Lee is on the way to becoming an anthropologist. Her live-in, Mark, writes "leisure books"--i.e., porn. Their friend Crystal is a nurse in a mental hospital. Their other friend Eddie hangs out.
These are the four "normal" characters in Len Jenkin's "Five of Us" at Taper, Too. The abnormal character is Herman, who works for a messenger service and is not quite right in the head, although very verbal.
Herman lives in the next apartment to Lee and Mark. For a long time the play cuts between the two spaces. We watch Herman (Richard Frank) observe a forlorn bedtime ritual that includes the reading of one of Mark's books. Meanwhile, Lee (Annabella Price) stews about her departure later that night to Sri Lanka for a year's field work.
Will Mark (Darrell Larson) still be there when he gets back? He says he will, but will he really? The girls go out for a drink, and Crystal (Susan Barnes) is supportive. Meanwhile the guys stay in the apartment and goof around--which is Eddie's (Erich Anderson) middle name. Hey, man, let's do "Earth Angel"?
Up to now "Five of Us" is cooking, although on a fairly low flame. Herman is a bit too picturesque, but actor Frank is keeping him in line. You can't help liking Lee and her friends, who remind you of a hipper version of the "Laverne and Shirley" gang. (Anderson's especially good as the rowdy Eddie.) It does seem to be about time for something to happen, however.
Something happens. With the girls away, the guys decide--just like that--to burglarize Herman's apartment. With Herman at home, this leads to complications, rather drastic ones for him. But now Lee and Mark can fly off to Sri Lanka together. And Eddie may even walk Crystal home.
Jenkin's previous plays at the Taper ("The Death and Life of Jesse James," 1974, and "Kid Twist," 1979) were myths of a sort. So is "Five of Us"--a parable about four American "innocents" up against a real innocent, whom they eradicate in the usual handy American way, with no consequences.
There's no problem with the message. But a good parable holds together as a story. "Five of Us" has real problems here. It has credibility until Mark and Eddie suddenly decide to break into Herman's apartment. Then we start to ask questions.
Why weren't we told until just two minutes ago that Mark needs money? Why does Mark think that a retarded man who works for a messenger service necessarily has any money in his apartment? How can Mark be so sure that Herman isn't home? (The guys don't even knock on the door first to test this out.) Why doesn't Mark wait until Lee has left for Sri Lanka to try this little caper, just in case something should go wrong?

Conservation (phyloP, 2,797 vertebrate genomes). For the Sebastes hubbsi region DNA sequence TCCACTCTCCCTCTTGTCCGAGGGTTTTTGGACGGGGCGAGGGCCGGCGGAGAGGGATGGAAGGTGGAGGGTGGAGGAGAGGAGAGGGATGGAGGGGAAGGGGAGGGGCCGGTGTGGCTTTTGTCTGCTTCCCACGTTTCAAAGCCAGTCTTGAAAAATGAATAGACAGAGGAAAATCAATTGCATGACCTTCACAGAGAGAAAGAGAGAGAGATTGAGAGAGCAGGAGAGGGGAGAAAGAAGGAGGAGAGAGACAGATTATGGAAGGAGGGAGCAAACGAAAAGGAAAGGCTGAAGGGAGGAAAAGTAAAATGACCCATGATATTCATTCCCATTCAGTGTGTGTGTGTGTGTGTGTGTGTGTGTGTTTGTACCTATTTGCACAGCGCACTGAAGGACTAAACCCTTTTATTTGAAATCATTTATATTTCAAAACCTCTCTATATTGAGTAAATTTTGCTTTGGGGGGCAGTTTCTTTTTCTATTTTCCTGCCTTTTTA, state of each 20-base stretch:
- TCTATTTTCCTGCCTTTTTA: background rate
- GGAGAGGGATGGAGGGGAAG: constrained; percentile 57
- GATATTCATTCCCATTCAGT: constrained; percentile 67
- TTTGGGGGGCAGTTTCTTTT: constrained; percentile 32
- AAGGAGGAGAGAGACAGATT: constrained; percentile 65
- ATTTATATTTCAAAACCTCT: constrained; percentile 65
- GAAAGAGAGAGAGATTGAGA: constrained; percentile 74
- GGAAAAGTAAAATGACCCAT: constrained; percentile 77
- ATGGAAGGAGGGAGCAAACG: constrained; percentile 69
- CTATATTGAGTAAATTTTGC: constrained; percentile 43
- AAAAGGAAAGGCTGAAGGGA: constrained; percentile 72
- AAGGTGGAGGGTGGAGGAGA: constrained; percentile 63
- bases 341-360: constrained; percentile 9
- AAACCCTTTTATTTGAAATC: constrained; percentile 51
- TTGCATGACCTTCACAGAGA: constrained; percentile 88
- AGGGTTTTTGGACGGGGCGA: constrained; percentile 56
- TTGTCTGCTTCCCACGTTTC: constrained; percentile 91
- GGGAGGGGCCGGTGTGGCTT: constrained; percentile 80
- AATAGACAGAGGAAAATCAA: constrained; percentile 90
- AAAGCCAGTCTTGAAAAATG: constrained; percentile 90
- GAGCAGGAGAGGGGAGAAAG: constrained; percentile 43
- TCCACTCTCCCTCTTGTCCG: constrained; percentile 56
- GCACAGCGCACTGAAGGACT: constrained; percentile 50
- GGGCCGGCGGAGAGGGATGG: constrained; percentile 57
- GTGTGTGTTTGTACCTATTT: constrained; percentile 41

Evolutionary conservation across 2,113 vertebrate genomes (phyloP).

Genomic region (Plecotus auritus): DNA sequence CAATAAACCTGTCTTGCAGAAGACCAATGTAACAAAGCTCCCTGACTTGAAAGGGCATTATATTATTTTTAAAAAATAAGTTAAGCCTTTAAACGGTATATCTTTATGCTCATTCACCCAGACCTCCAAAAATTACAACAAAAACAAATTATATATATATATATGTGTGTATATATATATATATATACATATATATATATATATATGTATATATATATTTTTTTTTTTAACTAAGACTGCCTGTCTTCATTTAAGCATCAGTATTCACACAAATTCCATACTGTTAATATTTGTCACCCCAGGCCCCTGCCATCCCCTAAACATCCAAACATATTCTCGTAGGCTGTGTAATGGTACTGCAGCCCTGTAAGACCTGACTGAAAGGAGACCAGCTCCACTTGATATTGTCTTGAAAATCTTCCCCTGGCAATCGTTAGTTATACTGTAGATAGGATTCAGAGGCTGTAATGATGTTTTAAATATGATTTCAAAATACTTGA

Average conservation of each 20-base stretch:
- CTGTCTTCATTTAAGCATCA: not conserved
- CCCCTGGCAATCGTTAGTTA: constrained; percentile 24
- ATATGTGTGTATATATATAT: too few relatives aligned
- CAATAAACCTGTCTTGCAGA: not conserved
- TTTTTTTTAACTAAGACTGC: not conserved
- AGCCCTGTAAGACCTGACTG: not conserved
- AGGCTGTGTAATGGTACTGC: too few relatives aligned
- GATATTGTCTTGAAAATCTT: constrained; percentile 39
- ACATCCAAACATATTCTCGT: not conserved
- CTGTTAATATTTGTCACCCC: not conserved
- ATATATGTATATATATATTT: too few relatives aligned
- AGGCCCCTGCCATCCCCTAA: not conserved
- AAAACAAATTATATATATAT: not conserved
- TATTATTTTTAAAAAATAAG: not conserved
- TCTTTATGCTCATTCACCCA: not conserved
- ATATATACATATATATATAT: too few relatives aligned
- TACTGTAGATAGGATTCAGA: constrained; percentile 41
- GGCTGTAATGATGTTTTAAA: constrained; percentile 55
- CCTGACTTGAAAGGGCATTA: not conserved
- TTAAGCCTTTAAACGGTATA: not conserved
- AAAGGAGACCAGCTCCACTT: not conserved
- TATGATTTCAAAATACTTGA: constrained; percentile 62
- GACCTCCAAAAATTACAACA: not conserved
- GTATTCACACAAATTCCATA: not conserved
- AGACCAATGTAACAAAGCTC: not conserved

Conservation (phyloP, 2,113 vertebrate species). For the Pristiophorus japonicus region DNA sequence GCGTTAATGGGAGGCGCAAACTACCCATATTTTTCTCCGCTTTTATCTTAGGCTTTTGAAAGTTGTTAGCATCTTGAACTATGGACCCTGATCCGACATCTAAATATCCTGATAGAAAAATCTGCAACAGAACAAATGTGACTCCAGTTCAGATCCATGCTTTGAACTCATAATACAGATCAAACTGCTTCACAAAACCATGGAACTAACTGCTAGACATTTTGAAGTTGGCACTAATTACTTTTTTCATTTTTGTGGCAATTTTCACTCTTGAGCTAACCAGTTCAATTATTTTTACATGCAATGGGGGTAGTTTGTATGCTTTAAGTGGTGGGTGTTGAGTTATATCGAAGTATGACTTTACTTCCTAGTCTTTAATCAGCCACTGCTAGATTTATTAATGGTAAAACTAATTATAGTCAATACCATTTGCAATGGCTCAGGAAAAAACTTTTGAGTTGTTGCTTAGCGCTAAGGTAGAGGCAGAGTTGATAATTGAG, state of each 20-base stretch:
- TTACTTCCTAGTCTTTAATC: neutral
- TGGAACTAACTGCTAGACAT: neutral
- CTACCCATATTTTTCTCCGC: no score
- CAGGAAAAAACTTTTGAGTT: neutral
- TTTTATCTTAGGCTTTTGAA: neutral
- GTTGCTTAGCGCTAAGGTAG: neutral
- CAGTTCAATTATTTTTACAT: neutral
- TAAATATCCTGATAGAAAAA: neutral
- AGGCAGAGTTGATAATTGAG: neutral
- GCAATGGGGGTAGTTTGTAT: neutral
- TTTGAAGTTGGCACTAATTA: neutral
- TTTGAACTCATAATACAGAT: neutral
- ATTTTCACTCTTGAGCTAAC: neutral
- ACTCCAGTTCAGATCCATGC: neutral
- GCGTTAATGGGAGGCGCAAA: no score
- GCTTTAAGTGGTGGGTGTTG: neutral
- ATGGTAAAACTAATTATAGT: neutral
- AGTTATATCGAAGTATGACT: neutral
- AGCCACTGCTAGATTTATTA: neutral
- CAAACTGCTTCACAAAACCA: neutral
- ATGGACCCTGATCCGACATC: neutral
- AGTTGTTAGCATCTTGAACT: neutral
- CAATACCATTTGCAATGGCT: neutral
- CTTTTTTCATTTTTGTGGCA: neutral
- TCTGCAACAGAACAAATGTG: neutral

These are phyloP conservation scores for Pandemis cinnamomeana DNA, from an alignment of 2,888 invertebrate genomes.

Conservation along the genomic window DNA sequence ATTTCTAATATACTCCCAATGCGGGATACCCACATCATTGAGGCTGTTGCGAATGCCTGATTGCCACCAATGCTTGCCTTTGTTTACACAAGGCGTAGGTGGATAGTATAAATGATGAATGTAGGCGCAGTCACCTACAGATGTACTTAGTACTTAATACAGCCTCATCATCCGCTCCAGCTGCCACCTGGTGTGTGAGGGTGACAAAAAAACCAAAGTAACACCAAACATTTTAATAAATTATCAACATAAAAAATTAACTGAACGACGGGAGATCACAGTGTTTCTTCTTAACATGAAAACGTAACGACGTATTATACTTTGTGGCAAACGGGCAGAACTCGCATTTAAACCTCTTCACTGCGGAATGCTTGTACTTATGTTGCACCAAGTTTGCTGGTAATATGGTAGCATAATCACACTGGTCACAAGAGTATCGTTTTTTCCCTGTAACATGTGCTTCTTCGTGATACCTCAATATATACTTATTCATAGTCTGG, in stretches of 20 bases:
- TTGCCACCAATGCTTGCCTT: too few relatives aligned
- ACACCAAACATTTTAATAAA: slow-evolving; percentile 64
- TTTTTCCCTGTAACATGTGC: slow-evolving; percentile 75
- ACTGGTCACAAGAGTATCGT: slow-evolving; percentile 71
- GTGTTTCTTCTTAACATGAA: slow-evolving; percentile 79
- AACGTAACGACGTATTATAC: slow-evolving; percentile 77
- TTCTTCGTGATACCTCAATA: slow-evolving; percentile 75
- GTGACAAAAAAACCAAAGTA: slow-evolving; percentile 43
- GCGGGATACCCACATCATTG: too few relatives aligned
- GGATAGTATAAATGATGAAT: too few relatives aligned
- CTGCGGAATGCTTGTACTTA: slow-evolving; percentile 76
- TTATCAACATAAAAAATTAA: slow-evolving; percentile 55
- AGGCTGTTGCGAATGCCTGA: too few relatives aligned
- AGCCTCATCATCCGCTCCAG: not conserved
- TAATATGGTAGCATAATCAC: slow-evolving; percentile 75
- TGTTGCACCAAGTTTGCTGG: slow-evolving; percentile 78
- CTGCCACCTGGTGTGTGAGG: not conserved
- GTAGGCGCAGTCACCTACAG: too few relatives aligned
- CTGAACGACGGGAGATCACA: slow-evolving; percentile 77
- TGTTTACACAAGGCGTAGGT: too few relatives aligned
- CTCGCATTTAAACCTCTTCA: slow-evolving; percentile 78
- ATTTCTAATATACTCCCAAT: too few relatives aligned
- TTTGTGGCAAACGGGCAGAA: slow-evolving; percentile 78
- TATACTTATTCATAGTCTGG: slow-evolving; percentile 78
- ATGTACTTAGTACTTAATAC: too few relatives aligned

Jenkin's answer could be: Because Mark is dumb . We certainly come to discover that and see that it applies to all of them. They're not just morally obtuse, but also lacking in street smarts. Another answer could be that this is one of those random existential crimes that young men commit as a way of testing the universe.
What it feels like here, despite fine acting from Tony Abatemarco's company, is a playwright's random act. Certainly it snaps the play into line, like a pair of handcuffs clamped to a sidewalk drifter. No more meandering now. "Five of Us" marches in lock step right to its fatal end, which relies on an equally fortuitous stroke of fate to get poor Herman out of the picture.
In a sense this play was written in the very spirit of youthful American innocence that it dislikes. It dispenses with the boring old business of laying in motivations, of foreshadowing events: all that linear stuff. It assumes that the audience will believe everything it sees, both because the author writes so beguilingly and because he has something to say.
Each of those things applies to Jenkin and one would like to go all the way with him on "Five of Us." But it feels like an improvisation that decided to get serious about halfway through and forgot to go back to patch up the holes.
If the production design were a little less realistic, would it be easier to take the play on the level of a tall tale? Perhaps, but Leslie McDonald's New York apartment settings are so true that you can almost feel the radiators chilling after 11 o'clock. "Five of Us" takes you there--and abandons you. 'FIVE OF US Len Jenkin's play, at Taper, Too. Director Tony Abatemarco. Set Leslie McDonald. Costumes Susan Denison. Lighting Greg Sullivan. Sound Jon Gottlieb. With Richard Frank, Darrell Larson, Annabella Price, Susan Barnes, Erich Anderson. Plays Tue.-Sun. 8 p.m., with Sat. matinee at 2:30. Closes March 31. John Anson Ford Cultural Center, 2580 Cahuenga Blvd. East. 972-7654.